Don’t let this nonsense slip past you. Insist that “sustainable use” is limited properly, as it is defined clearly on page 36 of the white paper, where sustainable use is defined as “use in such a way and rate that (a) would not lead to its long term decline”. That might well conflict with fluffy “holistic circumstance”. If you think wildlife needs “holistic circumstance”, try giving a Cape buffalo a warm oil massage with candlelight and dolphin music. Then try holding on to your holistic AR fundamentalist doctrine while the unappreciative beast rips you a brand new fundament.
More ominously, when it comes to AR souls, there is another “sustainable”. This one is sustainable’s really ugly AR sister. It is the sustainable that means “the consumptive wildlife industry is not sustainable in the face of our menacing threats and intimidation of the snowflakes who run the tourist industry, nor in the face of our AR propaganda machine that has convinced the public that all hunting is pointless mass murder and extinction of wildlife”. This sustainable is no different to the “sustainable” meaning in the words of a big guy with a Homburg hat and cauliflower ears who suggests your business will be unsustainable if you don’t pay him suitable protection money. Emphasise “sustainable” in its proper English sense and expose AR blackmail.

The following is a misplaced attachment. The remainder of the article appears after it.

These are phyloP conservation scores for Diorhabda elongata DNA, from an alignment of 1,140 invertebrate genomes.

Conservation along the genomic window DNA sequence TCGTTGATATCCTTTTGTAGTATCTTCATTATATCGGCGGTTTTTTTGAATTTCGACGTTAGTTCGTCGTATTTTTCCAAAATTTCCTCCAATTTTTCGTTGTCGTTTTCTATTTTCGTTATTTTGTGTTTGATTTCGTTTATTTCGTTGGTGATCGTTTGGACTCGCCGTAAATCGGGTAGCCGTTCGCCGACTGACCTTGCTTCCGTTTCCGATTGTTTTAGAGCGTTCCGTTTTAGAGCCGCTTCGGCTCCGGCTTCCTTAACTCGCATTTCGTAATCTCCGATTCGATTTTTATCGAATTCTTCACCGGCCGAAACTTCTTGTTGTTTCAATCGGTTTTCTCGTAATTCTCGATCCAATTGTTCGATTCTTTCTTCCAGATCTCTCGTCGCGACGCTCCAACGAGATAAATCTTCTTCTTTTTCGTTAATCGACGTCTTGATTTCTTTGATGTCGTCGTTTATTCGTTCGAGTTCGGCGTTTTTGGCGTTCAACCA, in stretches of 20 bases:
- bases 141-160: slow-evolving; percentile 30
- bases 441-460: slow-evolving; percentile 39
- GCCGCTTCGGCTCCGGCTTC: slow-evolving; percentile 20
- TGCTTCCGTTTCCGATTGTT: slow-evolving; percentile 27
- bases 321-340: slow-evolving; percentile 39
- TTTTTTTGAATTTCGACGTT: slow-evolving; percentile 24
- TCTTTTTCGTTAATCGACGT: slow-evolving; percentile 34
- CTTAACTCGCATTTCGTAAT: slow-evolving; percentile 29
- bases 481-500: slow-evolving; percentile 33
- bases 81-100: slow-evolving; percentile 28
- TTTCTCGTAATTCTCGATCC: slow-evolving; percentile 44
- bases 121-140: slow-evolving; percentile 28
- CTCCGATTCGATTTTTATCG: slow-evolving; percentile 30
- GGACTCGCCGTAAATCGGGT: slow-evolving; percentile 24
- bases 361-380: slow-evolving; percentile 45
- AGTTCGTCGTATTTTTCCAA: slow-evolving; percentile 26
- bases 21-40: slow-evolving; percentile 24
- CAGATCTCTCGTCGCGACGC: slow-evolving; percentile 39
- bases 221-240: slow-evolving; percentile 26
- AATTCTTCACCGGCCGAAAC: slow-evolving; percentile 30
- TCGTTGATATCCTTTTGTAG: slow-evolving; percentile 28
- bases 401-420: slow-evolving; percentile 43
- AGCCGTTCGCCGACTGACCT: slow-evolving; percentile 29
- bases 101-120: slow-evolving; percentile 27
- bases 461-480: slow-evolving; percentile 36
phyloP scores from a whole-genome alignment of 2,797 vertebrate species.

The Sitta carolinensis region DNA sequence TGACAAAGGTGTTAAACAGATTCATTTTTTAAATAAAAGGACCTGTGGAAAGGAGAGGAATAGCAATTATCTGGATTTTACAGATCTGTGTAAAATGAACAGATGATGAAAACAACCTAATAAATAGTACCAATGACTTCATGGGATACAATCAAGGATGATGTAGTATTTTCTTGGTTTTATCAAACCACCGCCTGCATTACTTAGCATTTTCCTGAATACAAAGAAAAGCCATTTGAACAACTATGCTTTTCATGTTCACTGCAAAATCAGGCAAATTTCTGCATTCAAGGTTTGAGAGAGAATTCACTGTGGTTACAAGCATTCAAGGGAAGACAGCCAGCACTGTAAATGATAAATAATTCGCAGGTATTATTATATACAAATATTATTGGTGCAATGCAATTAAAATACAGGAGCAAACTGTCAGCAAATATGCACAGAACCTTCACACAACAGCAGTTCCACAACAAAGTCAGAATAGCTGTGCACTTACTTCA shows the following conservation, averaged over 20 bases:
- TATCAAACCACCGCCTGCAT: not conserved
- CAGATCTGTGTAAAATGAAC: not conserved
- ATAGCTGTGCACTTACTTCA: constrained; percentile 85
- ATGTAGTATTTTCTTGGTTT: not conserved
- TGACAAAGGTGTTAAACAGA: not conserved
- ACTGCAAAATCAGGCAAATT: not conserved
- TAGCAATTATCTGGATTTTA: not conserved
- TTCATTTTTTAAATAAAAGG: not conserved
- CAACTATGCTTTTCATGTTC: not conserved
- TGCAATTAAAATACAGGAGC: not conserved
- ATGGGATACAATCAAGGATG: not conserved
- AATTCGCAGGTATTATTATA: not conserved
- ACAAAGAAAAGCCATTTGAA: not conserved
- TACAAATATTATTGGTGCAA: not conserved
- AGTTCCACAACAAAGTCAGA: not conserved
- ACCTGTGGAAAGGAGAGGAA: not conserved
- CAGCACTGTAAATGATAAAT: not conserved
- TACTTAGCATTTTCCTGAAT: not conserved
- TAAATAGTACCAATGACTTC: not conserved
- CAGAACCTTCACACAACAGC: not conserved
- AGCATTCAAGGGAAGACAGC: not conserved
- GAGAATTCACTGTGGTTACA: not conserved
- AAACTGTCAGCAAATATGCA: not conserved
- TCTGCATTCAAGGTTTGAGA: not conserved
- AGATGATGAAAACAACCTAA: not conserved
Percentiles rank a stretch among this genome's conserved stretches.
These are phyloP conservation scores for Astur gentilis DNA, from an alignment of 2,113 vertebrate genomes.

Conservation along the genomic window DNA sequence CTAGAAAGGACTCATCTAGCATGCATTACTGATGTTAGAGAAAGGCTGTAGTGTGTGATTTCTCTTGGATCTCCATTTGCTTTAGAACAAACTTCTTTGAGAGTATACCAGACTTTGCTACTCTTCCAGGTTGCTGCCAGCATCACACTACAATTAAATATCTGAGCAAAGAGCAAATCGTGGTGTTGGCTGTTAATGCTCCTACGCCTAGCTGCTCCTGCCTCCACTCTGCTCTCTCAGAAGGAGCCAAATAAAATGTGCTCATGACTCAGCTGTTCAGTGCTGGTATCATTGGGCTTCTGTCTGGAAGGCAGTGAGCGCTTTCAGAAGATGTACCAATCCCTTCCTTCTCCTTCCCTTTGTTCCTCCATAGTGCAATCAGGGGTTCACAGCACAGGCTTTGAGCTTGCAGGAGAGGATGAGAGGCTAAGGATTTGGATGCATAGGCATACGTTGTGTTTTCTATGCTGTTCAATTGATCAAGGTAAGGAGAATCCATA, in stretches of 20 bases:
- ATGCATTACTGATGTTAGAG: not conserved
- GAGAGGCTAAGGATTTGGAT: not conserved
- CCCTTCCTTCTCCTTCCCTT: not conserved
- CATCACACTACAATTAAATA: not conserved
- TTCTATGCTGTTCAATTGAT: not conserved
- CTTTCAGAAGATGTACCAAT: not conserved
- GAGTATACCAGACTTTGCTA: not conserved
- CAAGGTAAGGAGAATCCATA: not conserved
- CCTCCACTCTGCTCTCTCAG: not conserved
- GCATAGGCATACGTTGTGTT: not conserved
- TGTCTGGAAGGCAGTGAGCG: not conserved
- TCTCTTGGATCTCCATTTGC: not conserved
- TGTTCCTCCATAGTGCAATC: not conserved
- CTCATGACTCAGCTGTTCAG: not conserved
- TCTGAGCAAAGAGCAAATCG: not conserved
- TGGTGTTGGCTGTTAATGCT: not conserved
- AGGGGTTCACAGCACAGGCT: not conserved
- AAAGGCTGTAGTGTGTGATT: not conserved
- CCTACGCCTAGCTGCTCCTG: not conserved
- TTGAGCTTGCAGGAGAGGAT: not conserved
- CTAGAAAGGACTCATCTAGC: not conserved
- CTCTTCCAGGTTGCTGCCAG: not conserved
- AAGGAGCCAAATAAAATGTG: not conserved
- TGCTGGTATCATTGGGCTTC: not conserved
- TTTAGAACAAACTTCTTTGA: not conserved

We move on. Page 14 tells us that “….Wildlife ranching can have negative impacts if conducted too intensively”. Amazing. I never realised that. Talk about the bleedin’ obvious. It should read, “Wildlife ranching, like photo-tourism, mining, fishing, urban sprawl and even vegetable farms, etc, etc, can have negative impacts….” Why pick on wildlife ranching? Let’s face it, Skukuza Rest Camp in the KNP is hardly an “unimpacted natural environment”, is it? The spiteful insertion of “wildlife ranching” alone into a tourism and environmental white paper is just more rodent activity.